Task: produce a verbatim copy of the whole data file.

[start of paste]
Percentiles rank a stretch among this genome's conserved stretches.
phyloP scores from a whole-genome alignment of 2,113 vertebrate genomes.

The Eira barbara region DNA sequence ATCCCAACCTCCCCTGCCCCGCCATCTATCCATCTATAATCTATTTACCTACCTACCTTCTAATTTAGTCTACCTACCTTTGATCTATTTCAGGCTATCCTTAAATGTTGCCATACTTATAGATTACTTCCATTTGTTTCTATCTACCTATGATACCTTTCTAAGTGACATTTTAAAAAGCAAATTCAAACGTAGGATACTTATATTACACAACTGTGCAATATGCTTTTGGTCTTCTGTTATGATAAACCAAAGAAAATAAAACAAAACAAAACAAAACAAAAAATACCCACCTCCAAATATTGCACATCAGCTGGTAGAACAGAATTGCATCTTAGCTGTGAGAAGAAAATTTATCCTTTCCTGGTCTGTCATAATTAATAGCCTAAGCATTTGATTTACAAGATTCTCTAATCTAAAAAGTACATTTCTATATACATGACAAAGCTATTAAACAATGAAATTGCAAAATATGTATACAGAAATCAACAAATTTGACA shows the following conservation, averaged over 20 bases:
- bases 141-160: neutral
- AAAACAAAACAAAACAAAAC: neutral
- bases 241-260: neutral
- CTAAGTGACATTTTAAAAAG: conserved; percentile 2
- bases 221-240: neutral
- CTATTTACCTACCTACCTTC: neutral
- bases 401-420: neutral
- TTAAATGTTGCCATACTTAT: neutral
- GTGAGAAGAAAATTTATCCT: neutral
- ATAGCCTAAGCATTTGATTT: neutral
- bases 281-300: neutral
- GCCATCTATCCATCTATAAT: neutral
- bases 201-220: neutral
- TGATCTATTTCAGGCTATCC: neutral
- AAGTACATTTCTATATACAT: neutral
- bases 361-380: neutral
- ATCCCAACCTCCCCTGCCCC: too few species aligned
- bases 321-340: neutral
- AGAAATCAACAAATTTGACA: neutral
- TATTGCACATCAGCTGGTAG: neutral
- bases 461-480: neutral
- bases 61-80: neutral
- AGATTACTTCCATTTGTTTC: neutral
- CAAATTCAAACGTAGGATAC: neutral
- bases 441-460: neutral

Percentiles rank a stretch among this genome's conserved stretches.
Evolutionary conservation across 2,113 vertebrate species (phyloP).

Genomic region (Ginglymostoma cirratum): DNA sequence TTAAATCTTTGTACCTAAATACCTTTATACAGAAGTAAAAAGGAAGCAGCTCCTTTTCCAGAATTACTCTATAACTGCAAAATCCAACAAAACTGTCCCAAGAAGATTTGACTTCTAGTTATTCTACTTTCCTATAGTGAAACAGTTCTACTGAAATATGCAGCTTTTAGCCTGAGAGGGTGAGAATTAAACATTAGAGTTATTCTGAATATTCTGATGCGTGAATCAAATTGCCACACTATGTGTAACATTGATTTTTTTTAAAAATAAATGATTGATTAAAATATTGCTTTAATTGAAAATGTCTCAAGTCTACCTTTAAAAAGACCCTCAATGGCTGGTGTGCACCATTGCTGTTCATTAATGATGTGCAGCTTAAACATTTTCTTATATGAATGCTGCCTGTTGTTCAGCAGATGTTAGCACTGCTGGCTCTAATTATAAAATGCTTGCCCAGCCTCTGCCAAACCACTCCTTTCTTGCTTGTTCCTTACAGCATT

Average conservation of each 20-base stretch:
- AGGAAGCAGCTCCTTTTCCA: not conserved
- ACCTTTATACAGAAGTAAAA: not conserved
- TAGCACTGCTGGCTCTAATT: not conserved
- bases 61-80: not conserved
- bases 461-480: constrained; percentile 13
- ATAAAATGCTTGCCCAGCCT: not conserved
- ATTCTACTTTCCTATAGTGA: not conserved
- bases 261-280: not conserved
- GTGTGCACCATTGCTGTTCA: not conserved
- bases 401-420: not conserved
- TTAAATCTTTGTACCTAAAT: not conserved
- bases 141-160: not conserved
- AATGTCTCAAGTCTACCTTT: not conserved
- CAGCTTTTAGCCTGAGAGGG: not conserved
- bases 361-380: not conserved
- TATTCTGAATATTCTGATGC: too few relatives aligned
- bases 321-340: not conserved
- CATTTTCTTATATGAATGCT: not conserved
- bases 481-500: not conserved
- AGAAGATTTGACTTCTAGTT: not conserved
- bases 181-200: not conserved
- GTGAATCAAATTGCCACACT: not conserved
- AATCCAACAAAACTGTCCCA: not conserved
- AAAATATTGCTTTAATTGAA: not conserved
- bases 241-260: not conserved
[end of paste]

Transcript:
Percentiles rank a stretch among this genome's conserved stretches.
phyloP scores from a whole-genome alignment of 2,113 vertebrate genomes.

The Eira barbara region DNA sequence ATCCCAACCTCCCCTGCCCCGCCATCTATCCATCTATAATCTATTTACCTACCTACCTTCTAATTTAGTCTACCTACCTTTGATCTATTTCAGGCTATCCTTAAATGTTGCCATACTTATAGATTACTTCCATTTGTTTCTATCTACCTATGATACCTTTCTAAGTGACATTTTAAAAAGCAAATTCAAACGTAGGATACTTATATTACACAACTGTGCAATATGCTTTTGGTCTTCTGTTATGATAAACCAAAGAAAATAAAACAAAACAAAACAAAACAAAAAATACCCACCTCCAAATATTGCACATCAGCTGGTAGAACAGAATTGCATCTTAGCTGTGAGAAGAAAATTTATCCTTTCCTGGTCTGTCATAATTAATAGCCTAAGCATTTGATTTACAAGATTCTCTAATCTAAAAAGTACATTTCTATATACATGACAAAGCTATTAAACAATGAAATTGCAAAATATGTATACAGAAATCAACAAATTTGACA shows the following conservation, averaged over 20 bases:
- bases 141-160: neutral
- AAAACAAAACAAAACAAAAC: neutral
- bases 241-260: neutral
- CTAAGTGACATTTTAAAAAG: conserved; percentile 2
- bases 221-240: neutral
- CTATTTACCTACCTACCTTC: neutral
- bases 401-420: neutral
- TTAAATGTTGCCATACTTAT: neutral
- GTGAGAAGAAAATTTATCCT: neutral
- ATAGCCTAAGCATTTGATTT: neutral
- bases 281-300: neutral
- GCCATCTATCCATCTATAAT: neutral
- bases 201-220: neutral
- TGATCTATTTCAGGCTATCC: neutral
- AAGTACATTTCTATATACAT: neutral
- bases 361-380: neutral
- ATCCCAACCTCCCCTGCCCC: too few species aligned
- bases 321-340: neutral
- AGAAATCAACAAATTTGACA: neutral
- TATTGCACATCAGCTGGTAG: neutral
- bases 461-480: neutral
- bases 61-80: neutral
- AGATTACTTCCATTTGTTTC: neutral
- CAAATTCAAACGTAGGATAC: neutral
- bases 441-460: neutral

Percentiles rank a stretch among this genome's conserved stretches.
Evolutionary conservation across 2,113 vertebrate species (phyloP).

Genomic region (Ginglymostoma cirratum): DNA sequence TTAAATCTTTGTACCTAAATACCTTTATACAGAAGTAAAAAGGAAGCAGCTCCTTTTCCAGAATTACTCTATAACTGCAAAATCCAACAAAACTGTCCCAAGAAGATTTGACTTCTAGTTATTCTACTTTCCTATAGTGAAACAGTTCTACTGAAATATGCAGCTTTTAGCCTGAGAGGGTGAGAATTAAACATTAGAGTTATTCTGAATATTCTGATGCGTGAATCAAATTGCCACACTATGTGTAACATTGATTTTTTTTAAAAATAAATGATTGATTAAAATATTGCTTTAATTGAAAATGTCTCAAGTCTACCTTTAAAAAGACCCTCAATGGCTGGTGTGCACCATTGCTGTTCATTAATGATGTGCAGCTTAAACATTTTCTTATATGAATGCTGCCTGTTGTTCAGCAGATGTTAGCACTGCTGGCTCTAATTATAAAATGCTTGCCCAGCCTCTGCCAAACCACTCCTTTCTTGCTTGTTCCTTACAGCATT

Average conservation of each 20-base stretch:
- AGGAAGCAGCTCCTTTTCCA: not conserved
- ACCTTTATACAGAAGTAAAA: not conserved
- TAGCACTGCTGGCTCTAATT: not conserved
- bases 61-80: not conserved
- bases 461-480: constrained; percentile 13
- ATAAAATGCTTGCCCAGCCT: not conserved
- ATTCTACTTTCCTATAGTGA: not conserved
- bases 261-280: not conserved
- GTGTGCACCATTGCTGTTCA: not conserved
- bases 401-420: not conserved
- TTAAATCTTTGTACCTAAAT: not conserved
- bases 141-160: not conserved
- AATGTCTCAAGTCTACCTTT: not conserved
- CAGCTTTTAGCCTGAGAGGG: not conserved
- bases 361-380: not conserved
- TATTCTGAATATTCTGATGC: too few relatives aligned
- bases 321-340: not conserved
- CATTTTCTTATATGAATGCT: not conserved
- bases 481-500: not conserved
- AGAAGATTTGACTTCTAGTT: not conserved
- bases 181-200: not conserved
- GTGAATCAAATTGCCACACT: not conserved
- AATCCAACAAAACTGTCCCA: not conserved
- AAAATATTGCTTTAATTGAA: not conserved
- bases 241-260: not conserved